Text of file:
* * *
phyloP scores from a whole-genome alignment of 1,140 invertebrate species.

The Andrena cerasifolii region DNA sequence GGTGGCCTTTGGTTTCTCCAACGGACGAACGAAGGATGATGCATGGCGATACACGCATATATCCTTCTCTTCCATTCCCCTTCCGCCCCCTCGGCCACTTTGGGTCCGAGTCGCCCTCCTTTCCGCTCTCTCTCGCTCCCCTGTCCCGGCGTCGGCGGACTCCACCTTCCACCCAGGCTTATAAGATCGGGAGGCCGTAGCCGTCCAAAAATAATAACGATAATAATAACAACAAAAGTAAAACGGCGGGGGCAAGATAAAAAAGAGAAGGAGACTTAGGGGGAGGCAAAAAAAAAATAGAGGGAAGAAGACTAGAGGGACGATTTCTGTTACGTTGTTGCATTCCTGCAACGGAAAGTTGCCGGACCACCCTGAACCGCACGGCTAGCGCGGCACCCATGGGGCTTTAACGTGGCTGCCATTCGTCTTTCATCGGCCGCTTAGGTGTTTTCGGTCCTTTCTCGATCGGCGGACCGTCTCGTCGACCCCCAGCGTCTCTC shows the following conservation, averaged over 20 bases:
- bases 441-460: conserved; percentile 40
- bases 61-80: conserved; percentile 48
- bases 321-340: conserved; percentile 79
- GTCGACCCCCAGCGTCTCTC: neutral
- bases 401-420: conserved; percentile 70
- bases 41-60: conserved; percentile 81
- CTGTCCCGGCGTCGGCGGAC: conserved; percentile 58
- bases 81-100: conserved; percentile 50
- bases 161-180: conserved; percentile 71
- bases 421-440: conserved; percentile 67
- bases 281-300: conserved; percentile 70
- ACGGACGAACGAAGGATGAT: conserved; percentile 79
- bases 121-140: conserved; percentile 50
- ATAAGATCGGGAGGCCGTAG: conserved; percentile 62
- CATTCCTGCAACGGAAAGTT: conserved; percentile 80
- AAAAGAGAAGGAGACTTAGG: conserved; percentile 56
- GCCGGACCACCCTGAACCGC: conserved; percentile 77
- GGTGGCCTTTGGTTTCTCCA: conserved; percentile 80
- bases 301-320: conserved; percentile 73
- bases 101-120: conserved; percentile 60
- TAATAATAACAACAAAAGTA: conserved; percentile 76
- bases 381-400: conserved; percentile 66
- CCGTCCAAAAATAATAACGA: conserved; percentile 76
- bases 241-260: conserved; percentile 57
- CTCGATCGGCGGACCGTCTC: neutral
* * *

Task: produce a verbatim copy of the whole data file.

phyloP scores from a whole-genome alignment of 1,140 invertebrate species.

The Andrena cerasifolii region DNA sequence GGTGGCCTTTGGTTTCTCCAACGGACGAACGAAGGATGATGCATGGCGATACACGCATATATCCTTCTCTTCCATTCCCCTTCCGCCCCCTCGGCCACTTTGGGTCCGAGTCGCCCTCCTTTCCGCTCTCTCTCGCTCCCCTGTCCCGGCGTCGGCGGACTCCACCTTCCACCCAGGCTTATAAGATCGGGAGGCCGTAGCCGTCCAAAAATAATAACGATAATAATAACAACAAAAGTAAAACGGCGGGGGCAAGATAAAAAAGAGAAGGAGACTTAGGGGGAGGCAAAAAAAAAATAGAGGGAAGAAGACTAGAGGGACGATTTCTGTTACGTTGTTGCATTCCTGCAACGGAAAGTTGCCGGACCACCCTGAACCGCACGGCTAGCGCGGCACCCATGGGGCTTTAACGTGGCTGCCATTCGTCTTTCATCGGCCGCTTAGGTGTTTTCGGTCCTTTCTCGATCGGCGGACCGTCTCGTCGACCCCCAGCGTCTCTC shows the following conservation, averaged over 20 bases:
- bases 441-460: conserved; percentile 40
- bases 61-80: conserved; percentile 48
- bases 321-340: conserved; percentile 79
- GTCGACCCCCAGCGTCTCTC: neutral
- bases 401-420: conserved; percentile 70
- bases 41-60: conserved; percentile 81
- CTGTCCCGGCGTCGGCGGAC: conserved; percentile 58
- bases 81-100: conserved; percentile 50
- bases 161-180: conserved; percentile 71
- bases 421-440: conserved; percentile 67
- bases 281-300: conserved; percentile 70
- ACGGACGAACGAAGGATGAT: conserved; percentile 79
- bases 121-140: conserved; percentile 50
- ATAAGATCGGGAGGCCGTAG: conserved; percentile 62
- CATTCCTGCAACGGAAAGTT: conserved; percentile 80
- AAAAGAGAAGGAGACTTAGG: conserved; percentile 56
- GCCGGACCACCCTGAACCGC: conserved; percentile 77
- GGTGGCCTTTGGTTTCTCCA: conserved; percentile 80
- bases 301-320: conserved; percentile 73
- bases 101-120: conserved; percentile 60
- TAATAATAACAACAAAAGTA: conserved; percentile 76
- bases 381-400: conserved; percentile 66
- CCGTCCAAAAATAATAACGA: conserved; percentile 76
- bases 241-260: conserved; percentile 57
- CTCGATCGGCGGACCGTCTC: neutral